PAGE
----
Die in Mosque Shooting in Christchurch, New Zealand

Gunman opens fire at mosque in New Zealand several feared dead

New Zealand mosque shooting: At least 49 killed after gunmen open fire

"They are us", she said. It has no place in New Zealand.

"With this attack, hostility towards Islam that the world has been has been idly watching and even encouraging for some time, has gone beyond the boundaries of individual harassment to reach the level of mass killing", said Turkish President Recep Tayyip Erdogan.

Forty-one of the people were killed at Al Noor Mosque, while seven died at Linwood Mosque.

Prime Minister Ardern previously described the attack as "one of New Zealand's darkest days", adding: "What has happened here is an extraordinary and unprecedented act of violence".

One man was arrested and charged with murder, and two other armed suspects were taken into custody while police tried to determine what role they played.

Police found two explosive devices attached to the suspects' vehicles, which have since been disarmed.

In Malaysia, Anwar Ibrahim, leader of the biggest party in the country's ruling coalition, said one Malaysian had been wounded in the attack, which he described as a "tragedy facing humanity and universal peace". Prime Minister Jacinda Ardern has called the shooting an "unprecendented attack of violence".

"We're obviously greatly disturbed on what seems to be a terror attack, this hate crime in New Zealand".

In Europe, German Chancellor Angela Merkel said she was deeply saddened: "I mourn with the New Zealanders for their fellow citizens who were attacked and murdered out of racist hatred while peacefully praying in their mosques". The queen also paid tribute to emergency services and volunteers supporting the injured.

Former Eagles WR Golden Tate stays in the NFC East
Tate acknowledged the signing on Twitter, tweeting an image of the "I love New York" logo and making it his new profile picture. And according to Ian Rapoport of the NFL Network, the Pats are actually showing interest in the veteran slot receiver.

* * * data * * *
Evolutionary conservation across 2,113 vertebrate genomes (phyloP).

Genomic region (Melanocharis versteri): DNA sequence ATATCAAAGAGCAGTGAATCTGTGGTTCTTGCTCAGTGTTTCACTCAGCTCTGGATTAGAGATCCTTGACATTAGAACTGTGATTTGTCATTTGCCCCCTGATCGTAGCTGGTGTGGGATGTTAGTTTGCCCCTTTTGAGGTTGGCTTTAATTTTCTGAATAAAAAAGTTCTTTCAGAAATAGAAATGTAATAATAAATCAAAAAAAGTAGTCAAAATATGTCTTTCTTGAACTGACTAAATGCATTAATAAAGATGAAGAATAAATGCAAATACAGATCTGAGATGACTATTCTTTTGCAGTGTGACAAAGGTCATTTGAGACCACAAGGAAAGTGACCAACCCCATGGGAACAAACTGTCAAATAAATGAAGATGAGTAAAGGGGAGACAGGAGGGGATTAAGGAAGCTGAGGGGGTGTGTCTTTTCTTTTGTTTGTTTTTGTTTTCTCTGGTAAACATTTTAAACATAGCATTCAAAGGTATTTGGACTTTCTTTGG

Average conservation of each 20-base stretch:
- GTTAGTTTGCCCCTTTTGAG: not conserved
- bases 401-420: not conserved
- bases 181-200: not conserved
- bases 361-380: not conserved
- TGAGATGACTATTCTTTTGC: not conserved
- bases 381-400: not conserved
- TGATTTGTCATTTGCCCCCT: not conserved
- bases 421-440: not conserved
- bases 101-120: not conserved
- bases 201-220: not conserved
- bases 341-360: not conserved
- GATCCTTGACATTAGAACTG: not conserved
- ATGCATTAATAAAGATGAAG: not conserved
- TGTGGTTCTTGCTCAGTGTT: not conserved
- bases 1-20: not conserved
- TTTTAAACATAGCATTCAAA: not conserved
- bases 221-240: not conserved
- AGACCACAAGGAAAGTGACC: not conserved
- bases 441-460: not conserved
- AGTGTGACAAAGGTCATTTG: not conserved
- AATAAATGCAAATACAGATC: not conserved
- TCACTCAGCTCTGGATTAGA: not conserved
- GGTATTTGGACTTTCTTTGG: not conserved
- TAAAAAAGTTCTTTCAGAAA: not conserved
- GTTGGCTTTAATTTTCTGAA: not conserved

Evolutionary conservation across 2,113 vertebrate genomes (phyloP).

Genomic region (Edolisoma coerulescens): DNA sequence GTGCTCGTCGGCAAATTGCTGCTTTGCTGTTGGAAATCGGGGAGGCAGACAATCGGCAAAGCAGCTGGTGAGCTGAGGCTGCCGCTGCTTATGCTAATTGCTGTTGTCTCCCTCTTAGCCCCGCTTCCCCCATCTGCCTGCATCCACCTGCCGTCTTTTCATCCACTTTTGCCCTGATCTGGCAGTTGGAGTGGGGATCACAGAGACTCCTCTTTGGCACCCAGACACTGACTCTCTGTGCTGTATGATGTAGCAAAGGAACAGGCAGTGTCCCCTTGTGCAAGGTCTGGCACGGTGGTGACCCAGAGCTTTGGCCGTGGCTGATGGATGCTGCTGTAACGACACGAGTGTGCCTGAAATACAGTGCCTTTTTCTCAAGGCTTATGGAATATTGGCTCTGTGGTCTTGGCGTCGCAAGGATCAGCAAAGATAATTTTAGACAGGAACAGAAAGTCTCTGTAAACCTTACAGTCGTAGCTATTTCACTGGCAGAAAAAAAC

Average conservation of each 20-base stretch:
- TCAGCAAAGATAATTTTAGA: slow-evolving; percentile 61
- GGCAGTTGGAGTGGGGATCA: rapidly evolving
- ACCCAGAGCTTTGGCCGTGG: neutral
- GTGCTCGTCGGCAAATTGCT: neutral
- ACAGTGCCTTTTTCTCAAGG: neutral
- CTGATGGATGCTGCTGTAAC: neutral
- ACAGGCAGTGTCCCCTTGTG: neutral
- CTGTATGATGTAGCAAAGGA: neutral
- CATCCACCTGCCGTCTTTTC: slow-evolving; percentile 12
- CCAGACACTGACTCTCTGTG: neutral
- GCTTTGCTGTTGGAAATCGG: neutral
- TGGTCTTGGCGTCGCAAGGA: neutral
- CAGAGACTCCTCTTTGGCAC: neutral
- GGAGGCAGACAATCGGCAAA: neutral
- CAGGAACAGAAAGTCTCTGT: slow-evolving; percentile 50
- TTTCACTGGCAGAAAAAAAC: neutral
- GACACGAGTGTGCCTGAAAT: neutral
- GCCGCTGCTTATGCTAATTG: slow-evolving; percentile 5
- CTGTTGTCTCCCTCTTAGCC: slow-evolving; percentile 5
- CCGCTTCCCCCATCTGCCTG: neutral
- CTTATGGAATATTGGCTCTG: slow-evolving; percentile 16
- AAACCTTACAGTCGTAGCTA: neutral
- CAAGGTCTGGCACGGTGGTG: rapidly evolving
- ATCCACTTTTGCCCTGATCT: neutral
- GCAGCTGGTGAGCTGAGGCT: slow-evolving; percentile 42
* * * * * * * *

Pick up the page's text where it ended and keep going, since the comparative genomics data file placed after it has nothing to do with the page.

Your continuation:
United States president Donald Trump said that his "warmest sympathy and best wishes goes out to the people of New Zealand after the awful massacre in the mosques,".

In France, home to western Europe's largest Muslim community, Interior Minister Christophe Castaner ordered regional authorities to bolster security at mosques as a precaution. "London will always celebrate the diversity that some seek to destroy".

A spokesperson for the Muslim Community Center here in Indy told FOX59 he's been sick over the news. He said he wants the city's Muslims to know that New Yorkers "truly embrace" them and "have their backs". "I am unable to sleep well", said Muhammad, board member at the Muslim Community Center on Indy's south side.

Manager Khaled Mashud said the team saw "bloodied people coming out of the mosque. we kept our heads down in the bus in case of any firing".

On the other hand, Foreign Minister Shah Mehmood Qureshi also condemned the terrorist attack in New Zealand in strongest terms. "This has been done deliberately to also demonise legitimate Muslim political struggles". All mosques across the country have been urged to shut their doors, and people have been advised to refrain from visiting these premises until further notice.

With regard to planning the attack, he wrote: "I begun planning an attack roughly two years in advance and an attack at the location in Christchurch three months in advance".

Israeli Prime Minister Benjamin Netanyahu called the attacks a "brazen act of terror". Before Friday's attack, the deadliest shooting in modern history occurred in the small town of Aramoana in 1990, when gunman David Gray shot and killed 13 people following a dispute with a neighbor.

Moreover, Christchurch mayor Lianne Dalziel said she was "shocked beyond words" by the shootings.

New Zealand is also generally considered to be welcoming to migrants and refugees.

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